The Waste Ground Party at the Peacock

So last Friday I went to see a new play by Shaun Dunne: The Waste Ground Party, which is running at the Peacock until later this month.

Dunne is a writer who has been getting a lot of attention and (deserved) praise for his work – in recent plays like I Am A Homebird (It’s Really Hard), Death of the Tradesmen and Advocacy. But this is his first play at the Abbey.

It occurred to me while I was watching it that there’s always a risk that a writer’s first play at the Abbey might also be his or her last play at the Abbey – or anywhere else. There’s a sense in which writing for the national theatre sometimes causes writers to overreach, to tackle issues of “national importance” that feel unnatural onstage. And it’s also true that plays at the bigger theatres are placed under a certain amount of pressure to be of a higher standard than is necessarily fair to a young writer.  The weight of expectation – and the subsequently bruising critical reaction – can be a challenge for young writers, even if that challenge may bring out the best in some of them.

So there was something very positive about The Waste Ground Party, which is not trying to be anything other than what it is: a relatively simple story about people in an inner-city community  – people who are trying in different ways to keep their lives together in the face of a series of day-to-day hassles that cumulatively threaten to overwhelm them.

In an Irish Times interview Dunne told Sara Keating that he never thought the play would be produced – and this appears to have relieved him of a certain amount of pressure

I wrote it as an exercise, as a challenge to myself, to set certain boundaries, like no one should talk to the audience, and the action should take place in real time. Not that I stuck to all the rules. But it’s definitely the most narrative thing I have ever done.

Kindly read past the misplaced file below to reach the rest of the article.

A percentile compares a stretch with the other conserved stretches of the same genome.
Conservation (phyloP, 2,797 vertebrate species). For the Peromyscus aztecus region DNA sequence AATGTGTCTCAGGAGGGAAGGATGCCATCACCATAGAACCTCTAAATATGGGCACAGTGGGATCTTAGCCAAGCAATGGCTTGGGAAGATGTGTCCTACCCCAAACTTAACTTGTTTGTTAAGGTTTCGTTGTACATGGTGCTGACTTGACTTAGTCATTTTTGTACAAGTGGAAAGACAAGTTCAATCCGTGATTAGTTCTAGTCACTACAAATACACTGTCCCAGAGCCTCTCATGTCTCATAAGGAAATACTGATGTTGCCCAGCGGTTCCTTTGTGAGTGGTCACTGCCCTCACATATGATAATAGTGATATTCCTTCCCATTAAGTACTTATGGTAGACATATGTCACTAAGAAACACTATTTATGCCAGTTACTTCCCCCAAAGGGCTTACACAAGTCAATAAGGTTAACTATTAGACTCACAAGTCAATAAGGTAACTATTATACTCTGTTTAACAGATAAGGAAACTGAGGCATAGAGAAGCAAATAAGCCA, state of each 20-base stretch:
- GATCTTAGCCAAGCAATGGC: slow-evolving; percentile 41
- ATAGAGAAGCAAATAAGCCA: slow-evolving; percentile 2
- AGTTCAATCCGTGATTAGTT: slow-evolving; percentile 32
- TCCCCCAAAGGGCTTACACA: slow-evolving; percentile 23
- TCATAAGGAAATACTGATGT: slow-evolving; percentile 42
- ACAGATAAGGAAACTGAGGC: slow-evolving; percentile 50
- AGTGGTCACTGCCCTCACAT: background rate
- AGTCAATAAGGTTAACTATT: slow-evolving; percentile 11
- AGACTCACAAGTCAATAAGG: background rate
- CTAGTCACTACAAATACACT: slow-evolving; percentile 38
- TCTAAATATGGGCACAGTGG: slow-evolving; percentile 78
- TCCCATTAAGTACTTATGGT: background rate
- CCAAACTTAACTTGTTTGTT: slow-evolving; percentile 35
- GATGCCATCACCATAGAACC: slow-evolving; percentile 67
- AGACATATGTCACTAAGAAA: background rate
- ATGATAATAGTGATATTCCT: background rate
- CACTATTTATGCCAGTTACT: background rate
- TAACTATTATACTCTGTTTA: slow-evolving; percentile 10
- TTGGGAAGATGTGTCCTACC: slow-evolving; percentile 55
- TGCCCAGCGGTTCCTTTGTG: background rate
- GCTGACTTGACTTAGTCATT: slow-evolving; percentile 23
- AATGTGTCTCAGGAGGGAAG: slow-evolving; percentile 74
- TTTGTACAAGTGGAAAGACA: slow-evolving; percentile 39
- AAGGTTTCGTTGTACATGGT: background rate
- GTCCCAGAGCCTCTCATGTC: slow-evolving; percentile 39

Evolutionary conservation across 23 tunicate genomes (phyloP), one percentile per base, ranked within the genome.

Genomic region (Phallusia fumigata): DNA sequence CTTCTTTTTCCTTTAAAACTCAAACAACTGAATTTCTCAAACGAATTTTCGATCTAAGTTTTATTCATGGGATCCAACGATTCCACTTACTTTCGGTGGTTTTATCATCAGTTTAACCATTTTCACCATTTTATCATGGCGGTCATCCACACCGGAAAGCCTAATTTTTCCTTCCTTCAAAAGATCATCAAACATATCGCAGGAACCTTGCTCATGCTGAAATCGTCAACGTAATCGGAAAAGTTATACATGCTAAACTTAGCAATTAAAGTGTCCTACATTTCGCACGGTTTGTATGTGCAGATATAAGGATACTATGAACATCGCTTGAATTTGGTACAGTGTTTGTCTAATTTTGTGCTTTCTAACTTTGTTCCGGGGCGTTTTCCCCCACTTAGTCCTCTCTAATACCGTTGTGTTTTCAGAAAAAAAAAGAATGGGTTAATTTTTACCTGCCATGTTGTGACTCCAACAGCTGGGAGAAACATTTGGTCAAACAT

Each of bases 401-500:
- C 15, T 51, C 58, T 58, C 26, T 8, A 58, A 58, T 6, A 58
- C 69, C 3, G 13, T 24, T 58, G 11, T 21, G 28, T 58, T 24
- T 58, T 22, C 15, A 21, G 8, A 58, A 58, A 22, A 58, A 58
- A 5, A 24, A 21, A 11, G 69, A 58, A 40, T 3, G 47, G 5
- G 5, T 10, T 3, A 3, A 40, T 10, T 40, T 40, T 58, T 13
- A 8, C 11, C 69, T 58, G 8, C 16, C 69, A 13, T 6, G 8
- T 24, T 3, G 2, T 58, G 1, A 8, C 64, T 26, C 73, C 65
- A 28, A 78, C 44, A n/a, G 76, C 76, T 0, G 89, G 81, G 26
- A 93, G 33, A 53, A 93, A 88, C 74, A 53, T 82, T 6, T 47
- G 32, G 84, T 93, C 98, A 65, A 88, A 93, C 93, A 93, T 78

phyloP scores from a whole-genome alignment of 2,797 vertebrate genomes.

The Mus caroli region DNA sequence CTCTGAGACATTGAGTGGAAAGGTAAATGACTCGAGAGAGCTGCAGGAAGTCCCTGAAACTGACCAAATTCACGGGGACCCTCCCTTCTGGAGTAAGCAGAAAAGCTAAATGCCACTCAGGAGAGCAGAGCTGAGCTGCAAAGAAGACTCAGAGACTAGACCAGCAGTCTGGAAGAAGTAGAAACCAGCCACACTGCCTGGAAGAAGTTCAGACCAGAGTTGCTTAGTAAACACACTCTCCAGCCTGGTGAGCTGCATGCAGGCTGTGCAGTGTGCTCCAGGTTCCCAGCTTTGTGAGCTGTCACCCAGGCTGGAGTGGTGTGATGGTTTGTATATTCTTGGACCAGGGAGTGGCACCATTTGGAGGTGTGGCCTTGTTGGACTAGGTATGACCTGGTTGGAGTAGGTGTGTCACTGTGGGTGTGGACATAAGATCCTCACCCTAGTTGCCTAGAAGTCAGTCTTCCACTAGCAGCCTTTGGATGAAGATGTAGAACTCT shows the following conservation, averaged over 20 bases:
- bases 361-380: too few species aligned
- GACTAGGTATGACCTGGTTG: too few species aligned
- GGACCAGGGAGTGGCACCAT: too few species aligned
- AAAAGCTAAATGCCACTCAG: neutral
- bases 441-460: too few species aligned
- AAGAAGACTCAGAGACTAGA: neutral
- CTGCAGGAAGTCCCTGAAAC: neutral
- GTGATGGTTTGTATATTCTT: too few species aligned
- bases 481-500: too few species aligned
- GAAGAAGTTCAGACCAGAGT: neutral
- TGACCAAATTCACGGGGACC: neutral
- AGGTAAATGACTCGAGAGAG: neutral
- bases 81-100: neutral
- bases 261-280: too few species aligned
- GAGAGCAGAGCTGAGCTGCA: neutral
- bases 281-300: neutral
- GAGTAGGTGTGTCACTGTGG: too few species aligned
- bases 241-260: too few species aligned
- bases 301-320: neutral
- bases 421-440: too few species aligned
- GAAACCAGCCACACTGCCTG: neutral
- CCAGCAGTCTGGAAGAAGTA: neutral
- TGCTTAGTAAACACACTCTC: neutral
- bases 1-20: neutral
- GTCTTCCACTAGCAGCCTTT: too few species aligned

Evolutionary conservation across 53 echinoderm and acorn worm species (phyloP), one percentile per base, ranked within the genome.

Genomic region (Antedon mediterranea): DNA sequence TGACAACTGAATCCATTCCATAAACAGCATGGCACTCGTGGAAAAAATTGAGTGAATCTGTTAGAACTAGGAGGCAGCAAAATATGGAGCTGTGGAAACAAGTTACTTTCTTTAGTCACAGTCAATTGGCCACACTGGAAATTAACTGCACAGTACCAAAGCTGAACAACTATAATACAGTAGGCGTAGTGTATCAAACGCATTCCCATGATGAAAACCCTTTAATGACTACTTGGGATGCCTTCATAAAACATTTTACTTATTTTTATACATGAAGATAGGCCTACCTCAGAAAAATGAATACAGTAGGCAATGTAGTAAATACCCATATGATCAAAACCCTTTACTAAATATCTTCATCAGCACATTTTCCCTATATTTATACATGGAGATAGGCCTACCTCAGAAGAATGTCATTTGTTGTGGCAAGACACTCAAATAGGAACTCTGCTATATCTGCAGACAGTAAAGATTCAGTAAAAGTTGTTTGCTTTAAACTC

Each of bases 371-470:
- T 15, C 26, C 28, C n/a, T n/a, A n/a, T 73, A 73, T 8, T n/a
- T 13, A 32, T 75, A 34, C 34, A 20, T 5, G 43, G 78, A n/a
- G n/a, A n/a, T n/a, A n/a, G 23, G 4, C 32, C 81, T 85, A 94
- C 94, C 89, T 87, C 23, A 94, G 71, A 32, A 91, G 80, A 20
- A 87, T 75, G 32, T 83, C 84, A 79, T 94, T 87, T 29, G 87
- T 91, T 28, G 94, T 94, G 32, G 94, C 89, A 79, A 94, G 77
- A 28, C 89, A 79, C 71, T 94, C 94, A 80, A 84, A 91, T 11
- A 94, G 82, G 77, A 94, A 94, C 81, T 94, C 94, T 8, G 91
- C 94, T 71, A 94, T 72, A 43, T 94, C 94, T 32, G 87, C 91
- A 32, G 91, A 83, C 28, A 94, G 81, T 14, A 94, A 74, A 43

And that’s how the play comes across: as an attempt by a young writer to try things out, to find his way.

So what we get is a play that is very interesting in its depiction of the inter-relationships between two women and their adult sons. One of the young men has gone to college on an Access course but is thinking of dropping out; the other is trying to get a football league going in the local area, if only to prove to his mother than he’s not the worthless layabout that she clearly fears he might be. The two mothers hate each other for reasons that aren’t specified, but because they share a mutual friend they just about manage to remain on speaking terms.

Bringing these five characters together is the fact that someone keeps dumping rubbish in a neighbour’s garden: the different attempts each of the characters is making to improve the community are thus undermined by the repeated appearance of someone else’s bin-bags. They’re stinking the place out of it, attracting vermin.

So this is a play about community, about how people can support each other even when they don’t really seem to like each other very much. The two lads Martin and Gary seem to have a friendship that is based on years in each other’s company rather than any kind of shared interest or mutual esteem. And the two women antagonists Tina and Bernie move from moments of abusing each other terribly to a sense of shared purpose at the end of the play. Their mutual friend Denise offers an unusual blend of anxiety and good-nature that characterises the play in its entirety. There’s something oddly optimistic about the resilience of these characters, even as we share their fear of humiliation, their pessimism, and their sense of encroaching defeat.